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Chapter 2: Cognitive Development:

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1 Chapter 2: Cognitive Development:
Vygotsky’s Theories Week 4 Instructor: Xu Wei

2 Chapter 2 Objectives (continue)
Objective 2.3: Explain how the underlying principles and stages presented in Vygotsky’s theory of development influence current educational research and practice.

3 Lev Vygotsky Russian psychologist ( ), much of whose work was suppressed until the dissolution of the USSR Focused on sociocultural theory, the idea that all development takes place in social settings and is therefore influenced by social forces Developed theories as he worked to improve his own teaching and looked for ideas that might help explain and guide his experiences as an educator

4 Vygotsky’s View of Cognitive Development
How Development Occurs Learning Precedes Development Acquisition of Signs with Help of More Experienced Others Internalization of Signs Autonomous Problem Solving (Self-regulation) Copyright Allyn & Bacon 1999

5 Vygotsky’s View of Cognitive Development
Key Ideas Social Sources of Individual Thinking Role of Cultural Tools Zone of Proximal Development Copyright Allyn & Bacon 1999

6 Sociocultural Theory Information is passed in two phases: interpsychologically and then intrapsychologically Experiences are co-constructed; both the teacher and the learner participate in the process of knowledge acquisition or construction

7 Cultural Tools Material (e.g. calculators, blogs, wikis, PDAs, cell phones, etc.) & Psychological (signs and symbol systems, Braille and sign language, maps, works of art, codes, and language) Tools employed in the culture, in frequent social situations are critical to cognitive development People are best able to represent their thoughts when they are familiar with commonly accepted forms of communication

8 Vygotsky’s View of Cognitive Development
Private Speech Zone of Proximal Development Scaffolding Copyright Allyn & Bacon 1999

9 Zone of Proximal Development
The Zone of Proximal development is known as the ZPD or Zo-Ped (common in Europe)

10 Zone of Proximal Development
Zone of Proximal Development—Mentor scaffolds learning and the learner develops new knowledge using developmentally appropriate learning tasks. ZPD Student Knows Learning Goal Copyright Allyn & Bacon 1999

11 Scaffolding “Scaffolding” is the work required by the expert necessary to bring the learner from that which they are capable of doing alone to that which they are capable of doing with assistance. It is also used to describe the act of assistance itself.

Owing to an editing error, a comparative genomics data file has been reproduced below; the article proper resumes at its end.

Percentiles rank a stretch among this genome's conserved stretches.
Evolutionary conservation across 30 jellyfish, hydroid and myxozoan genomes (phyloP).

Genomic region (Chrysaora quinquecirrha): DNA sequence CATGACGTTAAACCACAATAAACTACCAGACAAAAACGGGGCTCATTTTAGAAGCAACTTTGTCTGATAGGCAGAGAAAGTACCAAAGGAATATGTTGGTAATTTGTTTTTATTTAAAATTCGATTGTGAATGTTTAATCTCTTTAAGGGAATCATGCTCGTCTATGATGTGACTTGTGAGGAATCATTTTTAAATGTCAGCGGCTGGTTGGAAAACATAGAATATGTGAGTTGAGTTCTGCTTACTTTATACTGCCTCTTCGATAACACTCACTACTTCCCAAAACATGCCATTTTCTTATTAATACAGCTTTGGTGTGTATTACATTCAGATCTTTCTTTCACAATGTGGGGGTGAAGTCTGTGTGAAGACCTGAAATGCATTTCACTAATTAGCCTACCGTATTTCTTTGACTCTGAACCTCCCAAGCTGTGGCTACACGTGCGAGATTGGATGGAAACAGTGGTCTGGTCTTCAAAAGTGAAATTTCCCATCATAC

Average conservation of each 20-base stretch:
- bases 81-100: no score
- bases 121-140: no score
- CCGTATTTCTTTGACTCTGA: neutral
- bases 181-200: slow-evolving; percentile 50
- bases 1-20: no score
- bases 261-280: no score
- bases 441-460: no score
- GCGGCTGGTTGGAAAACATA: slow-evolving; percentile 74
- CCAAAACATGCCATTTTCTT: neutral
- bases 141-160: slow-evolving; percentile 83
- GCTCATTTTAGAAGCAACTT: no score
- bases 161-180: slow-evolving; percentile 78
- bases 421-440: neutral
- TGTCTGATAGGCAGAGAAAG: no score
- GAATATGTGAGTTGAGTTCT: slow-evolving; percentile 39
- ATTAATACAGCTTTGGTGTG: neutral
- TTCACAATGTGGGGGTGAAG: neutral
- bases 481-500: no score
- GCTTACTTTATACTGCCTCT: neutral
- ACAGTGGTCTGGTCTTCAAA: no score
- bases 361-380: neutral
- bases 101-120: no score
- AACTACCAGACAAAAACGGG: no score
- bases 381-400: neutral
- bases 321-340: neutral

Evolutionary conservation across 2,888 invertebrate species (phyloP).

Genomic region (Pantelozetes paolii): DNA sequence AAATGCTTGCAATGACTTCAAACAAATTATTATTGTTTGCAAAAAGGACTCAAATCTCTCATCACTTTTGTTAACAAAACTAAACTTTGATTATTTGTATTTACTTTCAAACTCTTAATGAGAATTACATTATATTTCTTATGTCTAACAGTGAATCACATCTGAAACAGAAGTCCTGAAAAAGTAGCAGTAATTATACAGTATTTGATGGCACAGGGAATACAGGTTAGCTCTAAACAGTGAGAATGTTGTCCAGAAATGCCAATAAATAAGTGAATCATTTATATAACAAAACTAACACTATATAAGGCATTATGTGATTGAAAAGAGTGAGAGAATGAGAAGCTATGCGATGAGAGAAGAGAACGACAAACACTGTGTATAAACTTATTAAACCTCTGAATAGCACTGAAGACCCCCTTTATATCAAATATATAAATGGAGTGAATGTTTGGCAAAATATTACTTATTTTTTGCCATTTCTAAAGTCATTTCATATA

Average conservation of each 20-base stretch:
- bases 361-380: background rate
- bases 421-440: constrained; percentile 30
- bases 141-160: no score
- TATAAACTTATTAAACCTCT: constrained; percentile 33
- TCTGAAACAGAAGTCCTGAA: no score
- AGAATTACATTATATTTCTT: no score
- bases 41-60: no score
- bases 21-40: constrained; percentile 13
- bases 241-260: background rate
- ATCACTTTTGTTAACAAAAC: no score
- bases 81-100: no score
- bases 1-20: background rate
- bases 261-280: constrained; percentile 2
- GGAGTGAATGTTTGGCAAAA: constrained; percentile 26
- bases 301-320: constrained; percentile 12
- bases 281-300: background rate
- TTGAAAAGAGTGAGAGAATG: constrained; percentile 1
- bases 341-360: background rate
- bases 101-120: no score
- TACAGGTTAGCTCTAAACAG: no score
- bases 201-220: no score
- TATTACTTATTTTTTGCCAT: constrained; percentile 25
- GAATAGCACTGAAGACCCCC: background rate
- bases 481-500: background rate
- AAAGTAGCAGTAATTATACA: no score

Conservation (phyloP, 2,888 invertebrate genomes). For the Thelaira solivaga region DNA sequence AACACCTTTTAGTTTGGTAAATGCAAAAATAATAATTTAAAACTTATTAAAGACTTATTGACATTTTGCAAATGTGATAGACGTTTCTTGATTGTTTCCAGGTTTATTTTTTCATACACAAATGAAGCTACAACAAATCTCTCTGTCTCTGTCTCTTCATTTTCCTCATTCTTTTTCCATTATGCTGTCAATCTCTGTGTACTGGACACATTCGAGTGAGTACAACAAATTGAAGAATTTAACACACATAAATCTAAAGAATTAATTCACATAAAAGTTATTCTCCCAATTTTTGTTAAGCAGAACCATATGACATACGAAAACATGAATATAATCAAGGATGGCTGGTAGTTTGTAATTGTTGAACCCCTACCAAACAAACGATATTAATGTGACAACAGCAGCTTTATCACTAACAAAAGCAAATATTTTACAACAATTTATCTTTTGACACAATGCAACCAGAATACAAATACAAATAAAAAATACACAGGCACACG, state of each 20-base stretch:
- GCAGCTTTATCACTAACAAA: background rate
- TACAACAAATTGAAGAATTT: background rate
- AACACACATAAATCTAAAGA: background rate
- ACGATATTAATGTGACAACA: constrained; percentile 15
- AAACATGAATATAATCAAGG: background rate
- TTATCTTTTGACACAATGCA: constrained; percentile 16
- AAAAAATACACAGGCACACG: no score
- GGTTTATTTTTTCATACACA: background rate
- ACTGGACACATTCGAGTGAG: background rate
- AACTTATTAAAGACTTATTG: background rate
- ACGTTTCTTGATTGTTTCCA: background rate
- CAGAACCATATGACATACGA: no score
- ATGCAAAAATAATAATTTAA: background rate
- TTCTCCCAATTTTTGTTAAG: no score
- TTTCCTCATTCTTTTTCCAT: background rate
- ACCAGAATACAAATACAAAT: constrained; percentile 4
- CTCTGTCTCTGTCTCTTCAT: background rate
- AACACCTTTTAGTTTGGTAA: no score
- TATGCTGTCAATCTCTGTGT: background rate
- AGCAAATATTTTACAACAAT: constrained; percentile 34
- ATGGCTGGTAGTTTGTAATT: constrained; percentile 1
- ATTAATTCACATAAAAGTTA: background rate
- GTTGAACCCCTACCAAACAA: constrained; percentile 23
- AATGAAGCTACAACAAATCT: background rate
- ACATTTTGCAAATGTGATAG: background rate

12 Scaffolding 2. Time Passes = Gradual Release
New Task = Mentor + Learner 3. Learner Takes on the Responsibility for learning Scaffolding Copyright Allyn & Bacon 1999

13 Applications of Vygotsky’s Theory
Provide Cooperative Learning Activities Among Students with Different Ability Levels Copyright Allyn & Bacon 1999

14 Vygotsky’s Work: Instructional Strategies
Instructional Principles *Embed learning activities in a context that is culturally authentic. *Create learning activities that involve students in social interactions. *Encourage students to use language to describe their developing understandings. *Create learning activities that are in learners’ zones of proximal development. *Provide instructional assistance to promote learning and development.

15 Language Language is central to sociocultural theory because it is the primary means of information transmission between expert and learner Private Speech vs. Egocentric Speech: Piaget viewed egocentric speech as evidence of children’s social immaturity Vygotsky viewed private speech as a tool for simplifying complex tasks

16 Language Have you ever found yourself talking out loud while trying to solve a difficult problem?

17 Comparing Piaget and Vygotsky’s Theories
Vygotsky's ideas: Continuous development (no stages) Zone of proximal development Socially transmitted knowledge (cooperative learning and Scaffolding) Private speech helps internalize knowledge Piagetian Ideas: Four discrete stages Cognitive development is limited by stages Young children are schematic Motivation to maintain cognitive equilibrium Development occurs when assimilation is not possible (adaptation) Both were constructivists Both believed that social forces set the limits of development Copyright Allyn & Bacon 1999

18 Role of Social Interaction
Piaget: Disequilibrium is the key to learning. Vygotsky: Encounters with more experienced people (experts) is key to learning. Piaget: Peer-to-peer interaction is the best source of motivation to learn. Vygotsky: Adult or older person-to-child interactions as ideal sources of learning.

19 Review Piaget and Vygotsky suggest a paradigm of cognitive development through physical and social stimulation. Cognitive development requires sensory stimulation; high variability in sensory experiences leads to high levels of cognitive development.

20 Review Children should have opportunities to play.
Students should not be assisted with that which they are able to do by themselves; they should be assisted to achieve slightly more than they might on their own.

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